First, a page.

A Look at ACO Payment Models
Accountable Care Organizations (ACOs) are a type of healthcare organization made up of coordinated medical practitioners and hospitals that share medical and financial responsibility when caring for patients. A primary care physician acts as the main point of contact.
ACOs provide coordinated care specifically for Medicare patients. The organization looks out for the Medicare patient’s best interest by coordinating care making sure the patient gets the correct care in a timely fashion while at the same time decreasing the risk of medical errors and duplicate services that needlessly increase costs.
ACOs are voluntary all around. Healthcare providers make the choice of whether or not to join an ACO. And, beneficiaries (patients) can opt to see doctors and specialists within a particular ACO or seek medical care from an individual Medicare provider.
Medicare payments to the ACO are directly tied to cost of care and quality. The money that is saved through the ACO’s efforts is shared with the organization in the form of a bonus as long as it also provides high quality care. The goal is to keep healthcare costs low by creating a payment system based on the quality of care, not the quantity.
Clearly ACO programs have payment models that are different from the norm, yet they are now a significant segment of healthcare. According to Kaiser Health News, there were at least 744 ACOs that served approximately 6 million Medicare patients in 2015. Since then that number has grown significantly.
This article provides information on ACO payment models and explains how they work.
ACO Payment Model Definitions and Terms
What is MACRA?
MACRA stands for the Medicare Access and CHIP Reauthorization Act of 2015. The act established the Quality Payment Program that awards the bonuses to ACOs that participate in an alternative payment model (APM). MACRA also outlines the requirements that ACOs must meet to receive financial bonuses from Medicare.
In essence, MACRA has changed the way Medicare makes payments, focusing compensation on quality over quantity.
MACRA regularly undergoes updates, which means ACOs must ensure they are still compliant.
What is QPP?
QPP stands for Quality Payment Program. The program establishes payment increases to clinicians based on whether they meet quality care benchmarks. It also reduces payments if a clinician fails to meet the care standards. Within the QPP, clinicians can choose to be a part of MIPS or an advanced alternative payment model.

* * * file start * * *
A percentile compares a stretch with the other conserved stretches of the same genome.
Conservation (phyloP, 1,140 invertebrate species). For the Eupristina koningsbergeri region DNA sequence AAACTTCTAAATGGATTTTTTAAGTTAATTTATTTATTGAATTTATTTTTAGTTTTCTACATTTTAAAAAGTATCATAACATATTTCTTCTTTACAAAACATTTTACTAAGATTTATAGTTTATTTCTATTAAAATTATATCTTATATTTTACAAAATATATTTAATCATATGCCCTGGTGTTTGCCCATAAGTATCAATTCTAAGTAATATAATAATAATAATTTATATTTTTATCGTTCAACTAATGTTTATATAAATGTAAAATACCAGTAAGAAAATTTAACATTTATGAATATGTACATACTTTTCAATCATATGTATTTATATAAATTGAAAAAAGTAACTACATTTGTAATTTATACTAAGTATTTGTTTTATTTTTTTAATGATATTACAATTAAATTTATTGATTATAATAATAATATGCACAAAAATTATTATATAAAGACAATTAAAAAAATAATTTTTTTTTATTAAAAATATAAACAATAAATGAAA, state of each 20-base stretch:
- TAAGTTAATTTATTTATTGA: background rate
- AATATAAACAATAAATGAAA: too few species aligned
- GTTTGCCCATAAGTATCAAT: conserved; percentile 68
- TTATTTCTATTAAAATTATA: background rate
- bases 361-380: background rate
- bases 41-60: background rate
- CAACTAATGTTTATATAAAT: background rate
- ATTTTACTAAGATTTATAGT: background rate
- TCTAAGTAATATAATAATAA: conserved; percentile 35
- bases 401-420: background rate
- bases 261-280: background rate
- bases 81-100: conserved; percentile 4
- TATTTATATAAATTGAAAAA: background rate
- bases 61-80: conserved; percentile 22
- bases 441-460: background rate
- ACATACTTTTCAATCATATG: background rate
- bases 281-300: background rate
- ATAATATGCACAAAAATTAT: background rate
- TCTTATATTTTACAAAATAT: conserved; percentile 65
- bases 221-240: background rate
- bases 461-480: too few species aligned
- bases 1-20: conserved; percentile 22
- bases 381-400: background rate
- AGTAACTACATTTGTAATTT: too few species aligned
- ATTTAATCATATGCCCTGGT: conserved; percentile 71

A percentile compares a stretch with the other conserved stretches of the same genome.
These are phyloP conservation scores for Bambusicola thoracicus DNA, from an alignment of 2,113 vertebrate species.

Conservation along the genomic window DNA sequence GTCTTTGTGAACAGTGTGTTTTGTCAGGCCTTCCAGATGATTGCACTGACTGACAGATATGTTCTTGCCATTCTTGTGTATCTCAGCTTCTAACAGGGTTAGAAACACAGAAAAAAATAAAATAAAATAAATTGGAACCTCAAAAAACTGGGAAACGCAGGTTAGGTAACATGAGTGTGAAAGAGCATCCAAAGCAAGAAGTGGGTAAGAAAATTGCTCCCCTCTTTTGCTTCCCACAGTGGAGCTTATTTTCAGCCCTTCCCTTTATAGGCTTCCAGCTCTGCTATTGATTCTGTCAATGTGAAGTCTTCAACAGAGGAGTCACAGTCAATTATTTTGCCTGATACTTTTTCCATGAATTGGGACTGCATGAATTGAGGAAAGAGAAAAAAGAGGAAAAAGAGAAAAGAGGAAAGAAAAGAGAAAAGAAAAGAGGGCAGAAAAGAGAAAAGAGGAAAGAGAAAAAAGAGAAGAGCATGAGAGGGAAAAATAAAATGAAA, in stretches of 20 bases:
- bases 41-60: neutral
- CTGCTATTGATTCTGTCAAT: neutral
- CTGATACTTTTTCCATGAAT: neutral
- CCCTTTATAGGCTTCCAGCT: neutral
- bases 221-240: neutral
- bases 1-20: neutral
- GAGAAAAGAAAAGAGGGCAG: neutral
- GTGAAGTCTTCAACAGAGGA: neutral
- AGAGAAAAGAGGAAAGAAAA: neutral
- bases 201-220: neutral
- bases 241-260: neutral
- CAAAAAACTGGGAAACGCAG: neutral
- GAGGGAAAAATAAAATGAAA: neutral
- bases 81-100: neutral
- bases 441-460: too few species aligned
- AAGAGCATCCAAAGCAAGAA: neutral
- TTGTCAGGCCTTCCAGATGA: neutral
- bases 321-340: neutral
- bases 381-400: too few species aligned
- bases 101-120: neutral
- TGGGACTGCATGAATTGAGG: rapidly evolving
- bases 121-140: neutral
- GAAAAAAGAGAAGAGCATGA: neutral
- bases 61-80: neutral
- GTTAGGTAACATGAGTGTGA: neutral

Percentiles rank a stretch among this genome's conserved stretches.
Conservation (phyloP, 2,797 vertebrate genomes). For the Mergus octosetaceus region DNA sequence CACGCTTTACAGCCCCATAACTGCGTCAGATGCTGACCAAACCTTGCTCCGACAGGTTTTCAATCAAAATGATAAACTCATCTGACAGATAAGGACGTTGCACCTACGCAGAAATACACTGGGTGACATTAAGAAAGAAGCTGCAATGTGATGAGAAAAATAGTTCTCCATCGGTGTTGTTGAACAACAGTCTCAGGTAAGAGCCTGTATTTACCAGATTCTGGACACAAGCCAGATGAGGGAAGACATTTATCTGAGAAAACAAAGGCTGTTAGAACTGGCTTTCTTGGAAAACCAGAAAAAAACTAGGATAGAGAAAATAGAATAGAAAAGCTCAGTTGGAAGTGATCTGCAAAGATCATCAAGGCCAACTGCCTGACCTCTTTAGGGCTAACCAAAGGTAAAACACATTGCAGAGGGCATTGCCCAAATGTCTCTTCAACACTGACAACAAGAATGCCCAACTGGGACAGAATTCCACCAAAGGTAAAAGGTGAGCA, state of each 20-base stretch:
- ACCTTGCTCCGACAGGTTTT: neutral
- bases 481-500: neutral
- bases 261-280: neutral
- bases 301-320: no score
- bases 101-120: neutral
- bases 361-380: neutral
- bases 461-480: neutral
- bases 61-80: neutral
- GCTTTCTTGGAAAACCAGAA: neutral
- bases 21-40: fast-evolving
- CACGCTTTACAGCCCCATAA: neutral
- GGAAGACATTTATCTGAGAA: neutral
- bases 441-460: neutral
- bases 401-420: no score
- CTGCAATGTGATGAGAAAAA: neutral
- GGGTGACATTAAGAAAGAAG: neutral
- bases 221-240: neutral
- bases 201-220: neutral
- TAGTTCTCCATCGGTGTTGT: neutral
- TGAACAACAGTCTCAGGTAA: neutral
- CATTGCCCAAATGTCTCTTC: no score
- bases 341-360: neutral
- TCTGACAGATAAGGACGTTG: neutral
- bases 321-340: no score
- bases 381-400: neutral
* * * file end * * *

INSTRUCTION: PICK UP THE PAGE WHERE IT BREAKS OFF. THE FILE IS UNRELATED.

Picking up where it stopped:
Participation in the QPP consists of four steps:
- Collecting quality data
- Report care data
- CMS feedback on the data
- MIPS payment adjustment or 5% incentive payment for advanced APM participants.
What is MIPS?
MIPS stands for Merit Based Incentive Payments System. The system includes a number of ACO quality programs and consolidates the Physician Quality Reporting System, Value-Based Payment Modifier, and Meaningful Use of EHRs.
It’s the default program for Medicare physicians who aren’t a part of an advanced alternative payment model.
What is MAQI?
MAQI stands for Medicare Advantage Qualifying Payment Arrangement Incentive.
What Is an Independent Practice Association (IPA)?
Group of independent doctors or an organization that contracts independent doctors to provide services for an ACO at either a fixed rate, fee-for-service or per capita rate. The goal is decrease costs like overhead.
What Is a Clinically Integrated Network (CIN)?
Group of doctors, specialist and/or doctors that join a network for the express purpose of simultaneously reducing costs and improving care. It’s considered an actual legal entity.
CIN are similar to ACOs but they serve all patients and aren’t regulated by MACRA rules. CINs will sometimes act as a physician network for an ACO or a starting point for creating an ACO.
Joining a CIN or ACO helps individual physicians and specialists to meet MACRA regulations.
Payments Models Inside ACOs
One question many Medicare patients have is, are there different types of ACOs? The answer is yes, and each one is unique. There are also different types of ACO programs for payment.
Traditionally, Medicare used a fee-for-service payment model. In this system if a service was rendered (i.e. test or procedure), a fee was paid for the service. The problem with that model is some doctors and hospitals provided unnecessary services, which drove up costs.
Medicare still uses fee-for-service payments with ACOs, but they also offer bonus programs as a way to encourage healthcare groups to focus on quality not quantity when it comes to treatment, illness prevention and managing chronic diseases. The bonus programs also aim to keep costs from rising.
With this payment system, ACOs stand to make more by keeping patients out of the hospital rather than in it.
There is some financial risk for the ACOs. It’s possible the bonuses won’t fully cover investments that are made to improve coordinated care, such as hiring managers or implementing software for sharing medical records.
In some programs, an ACO can also be penalized if it doesn’t meet quality of care and savings benchmarks. This helps avoid the potential problem of healthcare providers stinting care in an effort to reduce costs.
The Medicare Shared Savings Program
What is Shared Savings? It’s a Medicare program that was created by the Affordable Care Act (ACA).
The Medicare Shared Savings Program (MSSP) has three primary goals:
- Better care for individuals
- Better population health
- Lower growth in healthcare expenditures
The MSSP is what officially establishes an ACO and provides oversight. The program itself is considered an alternative payment model for healthcare since it’s responsible for creating ACOs and establishing the requirements for pay based on quality of care.
In order to receive bonus payments, ACOs must apply to participate in the MSSP. The agreement period for participation is 5 years.